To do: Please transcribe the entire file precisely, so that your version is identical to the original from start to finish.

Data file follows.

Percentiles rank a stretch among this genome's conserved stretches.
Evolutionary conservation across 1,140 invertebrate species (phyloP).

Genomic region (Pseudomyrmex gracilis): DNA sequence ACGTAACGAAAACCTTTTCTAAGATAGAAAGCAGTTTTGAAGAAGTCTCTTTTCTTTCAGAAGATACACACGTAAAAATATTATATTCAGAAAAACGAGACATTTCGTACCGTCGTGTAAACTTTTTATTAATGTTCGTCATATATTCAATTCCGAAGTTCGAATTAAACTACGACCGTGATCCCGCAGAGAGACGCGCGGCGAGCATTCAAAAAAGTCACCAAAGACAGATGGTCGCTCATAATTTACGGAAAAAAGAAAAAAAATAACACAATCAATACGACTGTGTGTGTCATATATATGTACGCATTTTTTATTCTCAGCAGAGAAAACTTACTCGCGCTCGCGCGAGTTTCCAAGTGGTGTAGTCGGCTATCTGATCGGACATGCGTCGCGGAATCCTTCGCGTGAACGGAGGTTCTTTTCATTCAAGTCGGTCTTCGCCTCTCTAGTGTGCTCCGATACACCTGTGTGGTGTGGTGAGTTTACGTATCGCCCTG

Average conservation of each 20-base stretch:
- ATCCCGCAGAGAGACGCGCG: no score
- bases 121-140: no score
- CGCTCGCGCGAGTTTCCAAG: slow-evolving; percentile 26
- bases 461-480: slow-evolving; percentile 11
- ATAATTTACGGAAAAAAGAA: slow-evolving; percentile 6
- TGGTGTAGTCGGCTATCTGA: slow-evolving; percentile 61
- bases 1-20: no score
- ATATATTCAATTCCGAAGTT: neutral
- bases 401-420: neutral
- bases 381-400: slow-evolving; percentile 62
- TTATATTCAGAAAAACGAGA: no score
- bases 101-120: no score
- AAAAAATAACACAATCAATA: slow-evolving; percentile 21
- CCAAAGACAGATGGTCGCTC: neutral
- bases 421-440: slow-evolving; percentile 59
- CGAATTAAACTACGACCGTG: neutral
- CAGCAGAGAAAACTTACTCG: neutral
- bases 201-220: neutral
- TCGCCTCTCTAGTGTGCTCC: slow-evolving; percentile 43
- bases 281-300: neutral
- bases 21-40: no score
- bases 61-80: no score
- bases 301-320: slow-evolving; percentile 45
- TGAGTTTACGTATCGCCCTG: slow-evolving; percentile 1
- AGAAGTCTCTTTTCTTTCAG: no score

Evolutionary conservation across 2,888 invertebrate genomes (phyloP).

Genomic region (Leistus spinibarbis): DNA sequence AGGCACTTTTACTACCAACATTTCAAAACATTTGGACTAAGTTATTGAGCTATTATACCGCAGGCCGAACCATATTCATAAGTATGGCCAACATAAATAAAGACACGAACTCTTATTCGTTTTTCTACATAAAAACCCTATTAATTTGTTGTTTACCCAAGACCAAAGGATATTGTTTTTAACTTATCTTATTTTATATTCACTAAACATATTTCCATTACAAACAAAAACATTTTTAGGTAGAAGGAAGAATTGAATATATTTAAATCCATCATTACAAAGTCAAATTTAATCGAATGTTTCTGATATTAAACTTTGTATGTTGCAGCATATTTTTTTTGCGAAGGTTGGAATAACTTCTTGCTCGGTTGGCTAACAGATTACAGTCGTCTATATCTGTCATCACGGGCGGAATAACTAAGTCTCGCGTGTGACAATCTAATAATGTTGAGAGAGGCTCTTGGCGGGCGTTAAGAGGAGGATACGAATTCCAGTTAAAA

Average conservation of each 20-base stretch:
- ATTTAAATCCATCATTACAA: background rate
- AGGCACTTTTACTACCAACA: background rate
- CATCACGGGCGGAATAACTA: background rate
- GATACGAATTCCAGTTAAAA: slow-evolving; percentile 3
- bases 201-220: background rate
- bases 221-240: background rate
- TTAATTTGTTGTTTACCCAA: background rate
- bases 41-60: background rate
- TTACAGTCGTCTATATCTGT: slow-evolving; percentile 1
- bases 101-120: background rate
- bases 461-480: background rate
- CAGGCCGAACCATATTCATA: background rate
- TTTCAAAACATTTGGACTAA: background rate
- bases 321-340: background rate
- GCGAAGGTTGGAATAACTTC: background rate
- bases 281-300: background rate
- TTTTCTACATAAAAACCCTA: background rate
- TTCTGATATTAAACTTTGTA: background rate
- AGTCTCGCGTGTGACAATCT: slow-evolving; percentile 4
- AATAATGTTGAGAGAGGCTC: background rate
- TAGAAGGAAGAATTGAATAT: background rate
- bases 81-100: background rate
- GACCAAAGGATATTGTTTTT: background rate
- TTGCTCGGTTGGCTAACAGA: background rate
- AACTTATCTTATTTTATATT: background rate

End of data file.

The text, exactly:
Percentiles rank a stretch among this genome's conserved stretches.
Evolutionary conservation across 1,140 invertebrate species (phyloP).

Genomic region (Pseudomyrmex gracilis): DNA sequence ACGTAACGAAAACCTTTTCTAAGATAGAAAGCAGTTTTGAAGAAGTCTCTTTTCTTTCAGAAGATACACACGTAAAAATATTATATTCAGAAAAACGAGACATTTCGTACCGTCGTGTAAACTTTTTATTAATGTTCGTCATATATTCAATTCCGAAGTTCGAATTAAACTACGACCGTGATCCCGCAGAGAGACGCGCGGCGAGCATTCAAAAAAGTCACCAAAGACAGATGGTCGCTCATAATTTACGGAAAAAAGAAAAAAAATAACACAATCAATACGACTGTGTGTGTCATATATATGTACGCATTTTTTATTCTCAGCAGAGAAAACTTACTCGCGCTCGCGCGAGTTTCCAAGTGGTGTAGTCGGCTATCTGATCGGACATGCGTCGCGGAATCCTTCGCGTGAACGGAGGTTCTTTTCATTCAAGTCGGTCTTCGCCTCTCTAGTGTGCTCCGATACACCTGTGTGGTGTGGTGAGTTTACGTATCGCCCTG

Average conservation of each 20-base stretch:
- ATCCCGCAGAGAGACGCGCG: no score
- bases 121-140: no score
- CGCTCGCGCGAGTTTCCAAG: slow-evolving; percentile 26
- bases 461-480: slow-evolving; percentile 11
- ATAATTTACGGAAAAAAGAA: slow-evolving; percentile 6
- TGGTGTAGTCGGCTATCTGA: slow-evolving; percentile 61
- bases 1-20: no score
- ATATATTCAATTCCGAAGTT: neutral
- bases 401-420: neutral
- bases 381-400: slow-evolving; percentile 62
- TTATATTCAGAAAAACGAGA: no score
- bases 101-120: no score
- AAAAAATAACACAATCAATA: slow-evolving; percentile 21
- CCAAAGACAGATGGTCGCTC: neutral
- bases 421-440: slow-evolving; percentile 59
- CGAATTAAACTACGACCGTG: neutral
- CAGCAGAGAAAACTTACTCG: neutral
- bases 201-220: neutral
- TCGCCTCTCTAGTGTGCTCC: slow-evolving; percentile 43
- bases 281-300: neutral
- bases 21-40: no score
- bases 61-80: no score
- bases 301-320: slow-evolving; percentile 45
- TGAGTTTACGTATCGCCCTG: slow-evolving; percentile 1
- AGAAGTCTCTTTTCTTTCAG: no score

Evolutionary conservation across 2,888 invertebrate genomes (phyloP).

Genomic region (Leistus spinibarbis): DNA sequence AGGCACTTTTACTACCAACATTTCAAAACATTTGGACTAAGTTATTGAGCTATTATACCGCAGGCCGAACCATATTCATAAGTATGGCCAACATAAATAAAGACACGAACTCTTATTCGTTTTTCTACATAAAAACCCTATTAATTTGTTGTTTACCCAAGACCAAAGGATATTGTTTTTAACTTATCTTATTTTATATTCACTAAACATATTTCCATTACAAACAAAAACATTTTTAGGTAGAAGGAAGAATTGAATATATTTAAATCCATCATTACAAAGTCAAATTTAATCGAATGTTTCTGATATTAAACTTTGTATGTTGCAGCATATTTTTTTTGCGAAGGTTGGAATAACTTCTTGCTCGGTTGGCTAACAGATTACAGTCGTCTATATCTGTCATCACGGGCGGAATAACTAAGTCTCGCGTGTGACAATCTAATAATGTTGAGAGAGGCTCTTGGCGGGCGTTAAGAGGAGGATACGAATTCCAGTTAAAA

Average conservation of each 20-base stretch:
- ATTTAAATCCATCATTACAA: background rate
- AGGCACTTTTACTACCAACA: background rate
- CATCACGGGCGGAATAACTA: background rate
- GATACGAATTCCAGTTAAAA: slow-evolving; percentile 3
- bases 201-220: background rate
- bases 221-240: background rate
- TTAATTTGTTGTTTACCCAA: background rate
- bases 41-60: background rate
- TTACAGTCGTCTATATCTGT: slow-evolving; percentile 1
- bases 101-120: background rate
- bases 461-480: background rate
- CAGGCCGAACCATATTCATA: background rate
- TTTCAAAACATTTGGACTAA: background rate
- bases 321-340: background rate
- GCGAAGGTTGGAATAACTTC: background rate
- bases 281-300: background rate
- TTTTCTACATAAAAACCCTA: background rate
- TTCTGATATTAAACTTTGTA: background rate
- AGTCTCGCGTGTGACAATCT: slow-evolving; percentile 4
- AATAATGTTGAGAGAGGCTC: background rate
- TAGAAGGAAGAATTGAATAT: background rate
- bases 81-100: background rate
- GACCAAAGGATATTGTTTTT: background rate
- TTGCTCGGTTGGCTAACAGA: background rate
- AACTTATCTTATTTTATATT: background rate